The pathfinders’ convention also made proposals about the required quality of the highway.  Here are a couple that reveal the state of the roads at the time:

        • To so construct and repair all roads and bridges that a uniform speed of twenty miles an hour may be made over the roads and bridges in automobiles without injury or discomfort to the occupants of the machine.

        • To maintain free and safe ferries over such streams that cannot be bridged at present.

The highway’s main route received an additional designation in 1927 when national highways were assigned numbers.  It then became US Highway 80, with the 0 on the end indicating that it went from coast to coast. 

During the time it was the Bankhead, the highway received many improvements that made travel by car much easier.  Locally, the underpass under the railroad track on the “old road” near Avenger Field was built in 1926, the same year the city of Roscoe paved its downtown streets with bricks.  The underpass just west of Loraine was built in 1929.  

Additional paving was done throughout the late 1920s and into the 1930s.  A brochure describing Highway 80 in 1927 said that 798 of its 2671 miles, about 30%, were paved with brick, concrete, or bituminous macadam and over half, 1472 miles, was surfaced with gravel, sand-clay, or topsoil.  It would later become the first highway paved from coast to coast.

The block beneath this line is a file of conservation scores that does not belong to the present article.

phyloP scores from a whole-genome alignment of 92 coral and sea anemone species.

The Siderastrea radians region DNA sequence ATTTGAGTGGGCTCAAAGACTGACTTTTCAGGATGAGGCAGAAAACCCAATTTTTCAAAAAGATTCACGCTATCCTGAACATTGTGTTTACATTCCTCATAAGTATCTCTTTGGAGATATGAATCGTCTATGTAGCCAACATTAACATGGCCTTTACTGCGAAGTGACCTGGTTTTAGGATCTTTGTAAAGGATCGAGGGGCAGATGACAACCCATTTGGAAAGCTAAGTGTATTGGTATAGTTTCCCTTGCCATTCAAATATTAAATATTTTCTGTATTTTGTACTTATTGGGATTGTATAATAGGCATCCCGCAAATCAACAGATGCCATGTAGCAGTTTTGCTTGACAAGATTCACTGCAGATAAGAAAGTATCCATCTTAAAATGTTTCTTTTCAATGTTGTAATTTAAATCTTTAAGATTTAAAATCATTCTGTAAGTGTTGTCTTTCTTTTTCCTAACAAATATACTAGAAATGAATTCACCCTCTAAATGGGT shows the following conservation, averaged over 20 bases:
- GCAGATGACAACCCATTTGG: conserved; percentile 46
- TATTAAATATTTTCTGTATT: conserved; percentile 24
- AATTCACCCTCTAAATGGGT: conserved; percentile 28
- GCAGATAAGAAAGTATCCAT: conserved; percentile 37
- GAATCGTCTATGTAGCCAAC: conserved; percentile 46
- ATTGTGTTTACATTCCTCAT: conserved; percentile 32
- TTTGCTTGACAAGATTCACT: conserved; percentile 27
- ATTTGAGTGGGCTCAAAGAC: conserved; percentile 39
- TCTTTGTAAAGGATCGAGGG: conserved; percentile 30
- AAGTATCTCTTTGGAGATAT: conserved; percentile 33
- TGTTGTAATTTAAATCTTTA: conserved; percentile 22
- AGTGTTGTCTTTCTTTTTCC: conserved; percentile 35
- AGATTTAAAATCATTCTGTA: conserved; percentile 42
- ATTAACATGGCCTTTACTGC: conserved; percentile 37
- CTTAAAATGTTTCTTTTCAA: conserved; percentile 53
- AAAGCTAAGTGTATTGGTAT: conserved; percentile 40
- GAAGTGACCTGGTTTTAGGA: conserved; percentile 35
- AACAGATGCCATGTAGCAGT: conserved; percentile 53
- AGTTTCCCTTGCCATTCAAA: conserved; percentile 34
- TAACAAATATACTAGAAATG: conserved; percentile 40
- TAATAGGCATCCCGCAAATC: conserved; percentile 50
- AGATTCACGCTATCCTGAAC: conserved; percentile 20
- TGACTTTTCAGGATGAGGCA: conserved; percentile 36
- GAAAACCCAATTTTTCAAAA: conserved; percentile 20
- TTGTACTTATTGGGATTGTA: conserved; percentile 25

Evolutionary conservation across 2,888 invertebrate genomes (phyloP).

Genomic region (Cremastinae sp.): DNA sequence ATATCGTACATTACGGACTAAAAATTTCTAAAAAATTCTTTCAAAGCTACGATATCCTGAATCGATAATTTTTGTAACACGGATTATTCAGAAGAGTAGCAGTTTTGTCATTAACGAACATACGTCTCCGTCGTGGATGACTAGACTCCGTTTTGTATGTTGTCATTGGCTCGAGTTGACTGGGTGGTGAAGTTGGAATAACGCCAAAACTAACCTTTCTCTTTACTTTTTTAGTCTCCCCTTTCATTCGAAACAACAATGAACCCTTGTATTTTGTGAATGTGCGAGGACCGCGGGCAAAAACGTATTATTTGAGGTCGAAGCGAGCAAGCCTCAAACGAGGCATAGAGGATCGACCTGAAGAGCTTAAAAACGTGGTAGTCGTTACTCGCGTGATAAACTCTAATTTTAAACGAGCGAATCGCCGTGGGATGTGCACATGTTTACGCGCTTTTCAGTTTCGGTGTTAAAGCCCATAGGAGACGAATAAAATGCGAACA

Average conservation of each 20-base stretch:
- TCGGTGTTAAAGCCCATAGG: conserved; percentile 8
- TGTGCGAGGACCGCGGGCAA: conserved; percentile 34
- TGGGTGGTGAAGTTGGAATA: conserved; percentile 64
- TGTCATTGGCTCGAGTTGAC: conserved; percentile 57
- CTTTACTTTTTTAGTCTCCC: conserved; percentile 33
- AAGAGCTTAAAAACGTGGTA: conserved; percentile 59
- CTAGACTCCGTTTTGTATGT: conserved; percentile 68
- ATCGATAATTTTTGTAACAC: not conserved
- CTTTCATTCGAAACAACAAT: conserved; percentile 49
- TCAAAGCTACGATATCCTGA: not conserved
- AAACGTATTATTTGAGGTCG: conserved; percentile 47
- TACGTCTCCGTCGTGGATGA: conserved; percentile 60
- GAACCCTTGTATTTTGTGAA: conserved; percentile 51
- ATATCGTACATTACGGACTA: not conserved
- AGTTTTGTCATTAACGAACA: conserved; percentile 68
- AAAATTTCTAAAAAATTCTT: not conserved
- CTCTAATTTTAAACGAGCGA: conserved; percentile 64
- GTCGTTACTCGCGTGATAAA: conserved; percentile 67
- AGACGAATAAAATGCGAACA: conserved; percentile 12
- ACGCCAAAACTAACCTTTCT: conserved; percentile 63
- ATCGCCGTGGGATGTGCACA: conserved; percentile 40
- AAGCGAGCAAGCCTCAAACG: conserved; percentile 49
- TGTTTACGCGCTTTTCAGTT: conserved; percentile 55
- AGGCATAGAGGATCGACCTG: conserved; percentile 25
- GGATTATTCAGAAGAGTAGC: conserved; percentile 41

This map showing the Bankhead Highway will be on the plaque placed in Memorial Park.

Its nickname, “The Broadway of America,” was responsible for the renaming of First Street in Roscoe to Broadway—and Second Street in Sweetwater, also to Broadway—because those streets were the route the highway took. 

It was also sometimes known as the Dixie Overland Highway and the Coast-to-Coast Highway and was touted as an important military and “all-weather” auto route across the U. S.  

The Bankhead Highway plaque is not a marker from the Texas Historical Commission but the creation of the Texas Bankhead Highway group headed by Dan Smith of Fort Worth, who came up with the signs and has been instrumental in getting them placed in cities along the route.   

Smith has been researching the highway for years and will soon publish a book on the subject through State House Press in Abilene.  He has also recently given talks in Ranger, Eastland, and Cisco on the highway and its history.



Storm clouds over Roscoe on Monday afternoon. (N.b.: This is a color photo.)

Amidst several hours of thunder, lightning, occasional strong winds, and even hail in some places, the area got some much needed rain on Monday evening.